Thiarabine has demonstrated exceptional antitumor activity against
numerous human tumor xenografts in mice, being superior to gemcitabine,
clofarabine, or cytarabine. Unlike cytarabine, thiarabine demonstrated excellent
activity against solid tumor xenografts, suggesting that this agent has the
kind of robust activity in animal models that leads to clinical utility.
Thiarabine is effective orally (bioavailability of approximately 16%) and with
once per day dosing: Two characteristics that distinguish it from cytarabine.
Although both the structure and basic mechanism of action of thiarabine are similar to that
of cytarabine, there are many quantitative differences in the biochemical pharmacology of these two agents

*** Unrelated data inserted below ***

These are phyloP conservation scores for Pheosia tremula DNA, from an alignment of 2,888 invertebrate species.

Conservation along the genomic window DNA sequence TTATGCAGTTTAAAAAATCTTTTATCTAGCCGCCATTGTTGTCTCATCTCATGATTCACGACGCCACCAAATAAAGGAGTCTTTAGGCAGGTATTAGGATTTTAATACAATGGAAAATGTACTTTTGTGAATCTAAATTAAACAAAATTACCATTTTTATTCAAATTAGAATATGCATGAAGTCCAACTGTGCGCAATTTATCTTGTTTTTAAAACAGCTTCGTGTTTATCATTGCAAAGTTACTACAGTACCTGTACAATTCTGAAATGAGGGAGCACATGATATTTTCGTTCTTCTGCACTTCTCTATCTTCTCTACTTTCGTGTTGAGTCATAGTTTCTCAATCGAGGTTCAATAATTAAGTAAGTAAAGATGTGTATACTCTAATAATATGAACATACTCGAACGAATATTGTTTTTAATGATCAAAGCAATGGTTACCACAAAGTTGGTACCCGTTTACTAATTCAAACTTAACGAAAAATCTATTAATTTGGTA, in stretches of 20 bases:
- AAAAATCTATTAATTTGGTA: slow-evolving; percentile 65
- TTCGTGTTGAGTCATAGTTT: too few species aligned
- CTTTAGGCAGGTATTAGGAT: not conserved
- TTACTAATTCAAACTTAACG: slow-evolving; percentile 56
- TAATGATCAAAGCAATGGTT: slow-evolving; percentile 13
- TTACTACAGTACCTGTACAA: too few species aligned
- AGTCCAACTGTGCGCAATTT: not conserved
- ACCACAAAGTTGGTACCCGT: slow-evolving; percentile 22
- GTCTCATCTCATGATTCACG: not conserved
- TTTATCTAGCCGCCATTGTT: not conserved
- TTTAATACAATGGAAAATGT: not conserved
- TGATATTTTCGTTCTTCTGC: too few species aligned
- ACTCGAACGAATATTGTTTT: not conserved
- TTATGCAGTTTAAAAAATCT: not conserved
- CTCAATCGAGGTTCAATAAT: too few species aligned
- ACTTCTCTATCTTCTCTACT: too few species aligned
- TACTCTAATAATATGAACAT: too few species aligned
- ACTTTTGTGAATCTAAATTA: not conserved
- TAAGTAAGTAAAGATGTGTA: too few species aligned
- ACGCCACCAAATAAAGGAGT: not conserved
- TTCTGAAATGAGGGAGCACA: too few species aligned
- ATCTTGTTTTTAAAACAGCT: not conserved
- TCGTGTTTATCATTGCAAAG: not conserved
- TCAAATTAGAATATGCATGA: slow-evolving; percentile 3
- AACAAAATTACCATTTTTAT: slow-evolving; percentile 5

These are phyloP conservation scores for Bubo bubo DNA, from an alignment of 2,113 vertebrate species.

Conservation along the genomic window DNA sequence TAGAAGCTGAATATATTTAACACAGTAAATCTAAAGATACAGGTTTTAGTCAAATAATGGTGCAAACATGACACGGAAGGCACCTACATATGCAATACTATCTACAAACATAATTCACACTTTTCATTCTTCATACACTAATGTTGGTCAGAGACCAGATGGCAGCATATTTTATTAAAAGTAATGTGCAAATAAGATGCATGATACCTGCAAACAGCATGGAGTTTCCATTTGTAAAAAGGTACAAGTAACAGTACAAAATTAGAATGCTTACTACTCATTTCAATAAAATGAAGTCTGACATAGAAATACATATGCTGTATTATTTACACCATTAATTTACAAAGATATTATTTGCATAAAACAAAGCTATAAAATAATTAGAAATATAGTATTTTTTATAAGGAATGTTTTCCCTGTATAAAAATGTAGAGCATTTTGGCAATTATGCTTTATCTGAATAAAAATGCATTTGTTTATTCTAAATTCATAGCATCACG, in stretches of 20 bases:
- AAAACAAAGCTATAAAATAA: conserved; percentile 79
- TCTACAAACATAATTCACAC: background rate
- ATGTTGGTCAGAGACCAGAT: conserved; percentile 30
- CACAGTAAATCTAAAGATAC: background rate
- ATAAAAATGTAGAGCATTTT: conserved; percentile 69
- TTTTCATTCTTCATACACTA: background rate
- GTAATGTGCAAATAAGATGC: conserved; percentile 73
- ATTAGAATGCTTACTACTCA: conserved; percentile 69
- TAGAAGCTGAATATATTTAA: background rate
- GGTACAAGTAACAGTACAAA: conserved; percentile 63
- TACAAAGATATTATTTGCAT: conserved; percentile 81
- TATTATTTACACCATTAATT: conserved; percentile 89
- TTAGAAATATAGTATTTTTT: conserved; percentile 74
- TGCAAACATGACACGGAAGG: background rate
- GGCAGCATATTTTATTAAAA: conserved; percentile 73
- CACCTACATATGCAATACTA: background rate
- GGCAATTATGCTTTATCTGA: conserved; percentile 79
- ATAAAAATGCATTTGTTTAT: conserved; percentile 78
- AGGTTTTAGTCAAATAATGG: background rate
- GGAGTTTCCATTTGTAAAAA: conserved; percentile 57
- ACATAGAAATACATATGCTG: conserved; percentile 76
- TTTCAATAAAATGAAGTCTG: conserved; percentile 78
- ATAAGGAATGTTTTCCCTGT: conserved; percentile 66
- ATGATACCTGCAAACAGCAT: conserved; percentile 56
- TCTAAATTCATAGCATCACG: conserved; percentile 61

that can explain the superior antitumor activity of thiarabine. Two important attributes are the long retention
time of the 5’-triphosphate of thiarabine in tumor cells and its potent inhibition of DNA synthesis. The biochemical
pharmacology of thiarabine is also different from that of gemcitabine. Thiarabine has been evaluated
in three phase I clinical trials, where it has demonstrated some activity in heavily pretreated patients with hematologic
malignancies and solid tumors. Because of its impressive activity against numerous human tumor
xenografts in mice, its unique biochemical activity, and encouraging clinical results in phase I clinical trials,
we believe thiarabine should continue to be evaluated in the clinic for treatment of hematologic and/or solid
tumors. The preclinical results to date (superior in vivo antitumor activity, oral bioavailability, and once per
day dosing), suggest that thiarabine could replace cytarabine in the treatment of acute myelogenous leukemia.